Today is...
Sunday, May 1, 2016
Welcome to, the global online
community of automation professionals.
Featured Video...
Featured Video
Watch an animation of a conveyor stacking operation demonstrating the use of a move on a gear command.
Our Advertisers
Help keep our servers running...
Patronize our advertisers!
Visit our Post Archive
Temperature Rise Calculations for IP65 panels
Looking for temperature rise and cooling fan requirement calculations
By Anonymous on 22 April, 2003 - 8:41 am

i am an qualified instrumentation enginner. we are designing and building PLC panels. i would like to know the detailed calculations for the following:

- Temperature rise of sealed enclosure due to heat dissipation inside the panel.
- determine the cooling fan requirements to minimise temp. rise to allowable limits.

Interesting question!
The approach has IMHO 3 parts:
1. Calculate the heat generated inside the enclosure,
2. Obtain heat transfer data on enclosure,
3. Size heat removal device.

1 Calculate the heat generated inside the enclosure
Calculate / estimate the heat generated (Watts burned) by all the devices (exclude of course energy passing through the enclosure, i.e., switched by a device inside but burned by a device outside), then calculate / estimate the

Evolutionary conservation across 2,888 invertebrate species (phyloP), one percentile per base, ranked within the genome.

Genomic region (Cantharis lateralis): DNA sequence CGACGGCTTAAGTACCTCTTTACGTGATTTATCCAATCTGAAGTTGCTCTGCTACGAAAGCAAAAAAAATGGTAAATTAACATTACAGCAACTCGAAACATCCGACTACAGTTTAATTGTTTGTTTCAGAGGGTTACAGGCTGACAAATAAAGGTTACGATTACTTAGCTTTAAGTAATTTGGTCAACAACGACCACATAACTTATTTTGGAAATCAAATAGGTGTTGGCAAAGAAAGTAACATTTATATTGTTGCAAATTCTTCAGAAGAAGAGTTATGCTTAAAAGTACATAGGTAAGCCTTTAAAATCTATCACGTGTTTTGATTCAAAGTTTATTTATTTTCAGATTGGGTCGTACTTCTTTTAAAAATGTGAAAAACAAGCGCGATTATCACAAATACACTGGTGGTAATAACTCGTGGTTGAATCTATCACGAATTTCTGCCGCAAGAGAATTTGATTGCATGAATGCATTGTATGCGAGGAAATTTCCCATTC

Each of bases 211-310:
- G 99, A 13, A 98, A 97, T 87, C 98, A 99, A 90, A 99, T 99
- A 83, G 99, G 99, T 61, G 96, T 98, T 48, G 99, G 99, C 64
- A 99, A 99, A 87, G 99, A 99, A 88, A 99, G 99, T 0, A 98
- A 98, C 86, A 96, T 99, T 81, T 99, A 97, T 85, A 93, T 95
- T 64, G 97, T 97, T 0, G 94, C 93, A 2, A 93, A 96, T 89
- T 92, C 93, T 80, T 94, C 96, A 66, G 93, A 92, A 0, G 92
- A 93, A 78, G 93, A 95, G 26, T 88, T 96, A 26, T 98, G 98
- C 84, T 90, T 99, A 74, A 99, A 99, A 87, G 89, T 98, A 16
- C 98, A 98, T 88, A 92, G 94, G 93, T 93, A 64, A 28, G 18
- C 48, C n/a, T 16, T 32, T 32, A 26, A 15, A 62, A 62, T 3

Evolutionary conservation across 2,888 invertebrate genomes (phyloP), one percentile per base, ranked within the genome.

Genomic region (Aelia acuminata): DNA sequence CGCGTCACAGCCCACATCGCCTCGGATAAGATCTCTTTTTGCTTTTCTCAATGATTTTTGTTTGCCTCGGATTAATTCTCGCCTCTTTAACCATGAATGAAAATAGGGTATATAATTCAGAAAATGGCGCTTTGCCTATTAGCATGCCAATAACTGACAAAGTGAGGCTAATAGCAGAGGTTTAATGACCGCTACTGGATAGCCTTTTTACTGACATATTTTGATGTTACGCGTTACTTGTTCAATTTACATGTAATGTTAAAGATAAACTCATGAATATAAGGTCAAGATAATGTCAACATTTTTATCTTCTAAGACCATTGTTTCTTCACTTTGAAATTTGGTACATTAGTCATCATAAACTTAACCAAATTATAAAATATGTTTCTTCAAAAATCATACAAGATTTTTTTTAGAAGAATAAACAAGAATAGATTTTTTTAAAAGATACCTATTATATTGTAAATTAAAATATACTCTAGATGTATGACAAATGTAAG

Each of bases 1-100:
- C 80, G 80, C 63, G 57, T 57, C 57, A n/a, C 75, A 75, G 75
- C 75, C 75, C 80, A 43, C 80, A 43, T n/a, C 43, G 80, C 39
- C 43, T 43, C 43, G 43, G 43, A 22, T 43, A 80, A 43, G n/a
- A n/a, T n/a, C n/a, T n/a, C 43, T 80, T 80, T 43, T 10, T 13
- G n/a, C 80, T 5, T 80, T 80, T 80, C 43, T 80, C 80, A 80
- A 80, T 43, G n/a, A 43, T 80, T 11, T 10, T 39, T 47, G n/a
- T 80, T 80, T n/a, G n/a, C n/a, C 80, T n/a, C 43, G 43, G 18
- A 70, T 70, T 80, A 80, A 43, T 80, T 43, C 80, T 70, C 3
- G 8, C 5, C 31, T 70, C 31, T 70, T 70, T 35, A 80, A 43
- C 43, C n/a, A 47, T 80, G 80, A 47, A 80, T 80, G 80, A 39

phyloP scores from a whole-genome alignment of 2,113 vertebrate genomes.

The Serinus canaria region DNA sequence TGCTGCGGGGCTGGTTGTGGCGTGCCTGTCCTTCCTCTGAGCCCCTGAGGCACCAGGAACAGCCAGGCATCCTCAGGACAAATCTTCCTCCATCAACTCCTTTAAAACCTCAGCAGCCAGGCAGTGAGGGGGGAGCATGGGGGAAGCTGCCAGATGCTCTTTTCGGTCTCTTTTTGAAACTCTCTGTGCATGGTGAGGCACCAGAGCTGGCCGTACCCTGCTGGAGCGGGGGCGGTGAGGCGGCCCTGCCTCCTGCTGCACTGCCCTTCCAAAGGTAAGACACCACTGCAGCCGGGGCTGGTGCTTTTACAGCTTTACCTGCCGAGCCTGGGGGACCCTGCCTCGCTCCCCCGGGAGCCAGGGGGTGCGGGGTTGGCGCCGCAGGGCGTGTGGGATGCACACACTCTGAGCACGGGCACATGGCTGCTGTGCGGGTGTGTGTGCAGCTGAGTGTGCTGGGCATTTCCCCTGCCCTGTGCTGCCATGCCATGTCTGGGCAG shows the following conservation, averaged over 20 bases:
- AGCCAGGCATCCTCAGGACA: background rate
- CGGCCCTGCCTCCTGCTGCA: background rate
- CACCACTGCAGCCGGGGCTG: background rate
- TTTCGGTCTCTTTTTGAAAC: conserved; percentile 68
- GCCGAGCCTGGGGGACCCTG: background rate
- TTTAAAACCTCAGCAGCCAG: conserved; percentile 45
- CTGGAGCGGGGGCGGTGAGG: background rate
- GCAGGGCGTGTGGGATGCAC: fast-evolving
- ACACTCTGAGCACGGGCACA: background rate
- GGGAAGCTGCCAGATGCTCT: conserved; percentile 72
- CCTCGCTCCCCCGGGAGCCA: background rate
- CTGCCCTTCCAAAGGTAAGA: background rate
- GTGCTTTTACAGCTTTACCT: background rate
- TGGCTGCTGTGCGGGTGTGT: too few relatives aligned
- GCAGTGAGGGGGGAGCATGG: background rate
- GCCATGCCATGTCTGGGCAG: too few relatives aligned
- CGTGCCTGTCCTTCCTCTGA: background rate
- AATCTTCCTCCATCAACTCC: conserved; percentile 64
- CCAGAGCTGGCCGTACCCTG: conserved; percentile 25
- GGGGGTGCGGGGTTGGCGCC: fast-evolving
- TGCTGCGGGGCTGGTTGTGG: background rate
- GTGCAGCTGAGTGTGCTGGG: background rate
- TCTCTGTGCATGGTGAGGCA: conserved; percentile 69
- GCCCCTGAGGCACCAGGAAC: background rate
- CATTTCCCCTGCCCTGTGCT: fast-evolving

diversity (simultaneity factor) - how many and which of them are ON at teh same time on the average.

2. Obtain heat transfer data on enclosure
That's the hard part - if not impossible - I haven't seen such data for enclosures (like Theta JA or JC for semiconductors). You can skip this step by assuming that you want to remove 100% of the heat generated (expensive assumption). If you can't - you need to know the max temp. rise you can afford = directly proportional to heat not removed.

3. Size heat removal device.
>From 1. and 2. above you have the figure of how much heat you want to remove (in W or BTU/hr) - find a heat removal device of that rating.

That was my 5 cents.
Meir Saggie

By Jamie Barrett on 22 April, 2003 - 4:40 pm

go to this site

Jamie Barrett

By Anonymous on 22 April, 2003 - 4:40 pm

Hoffman Enclosures has a progam on their website which can be downloaded free. It's been a while since I used it, but basically you enter the dimensions of the enclosure, the heat generated by the devices inside, and the ambient air temperature, and it will tell you how much cooling capacity is required.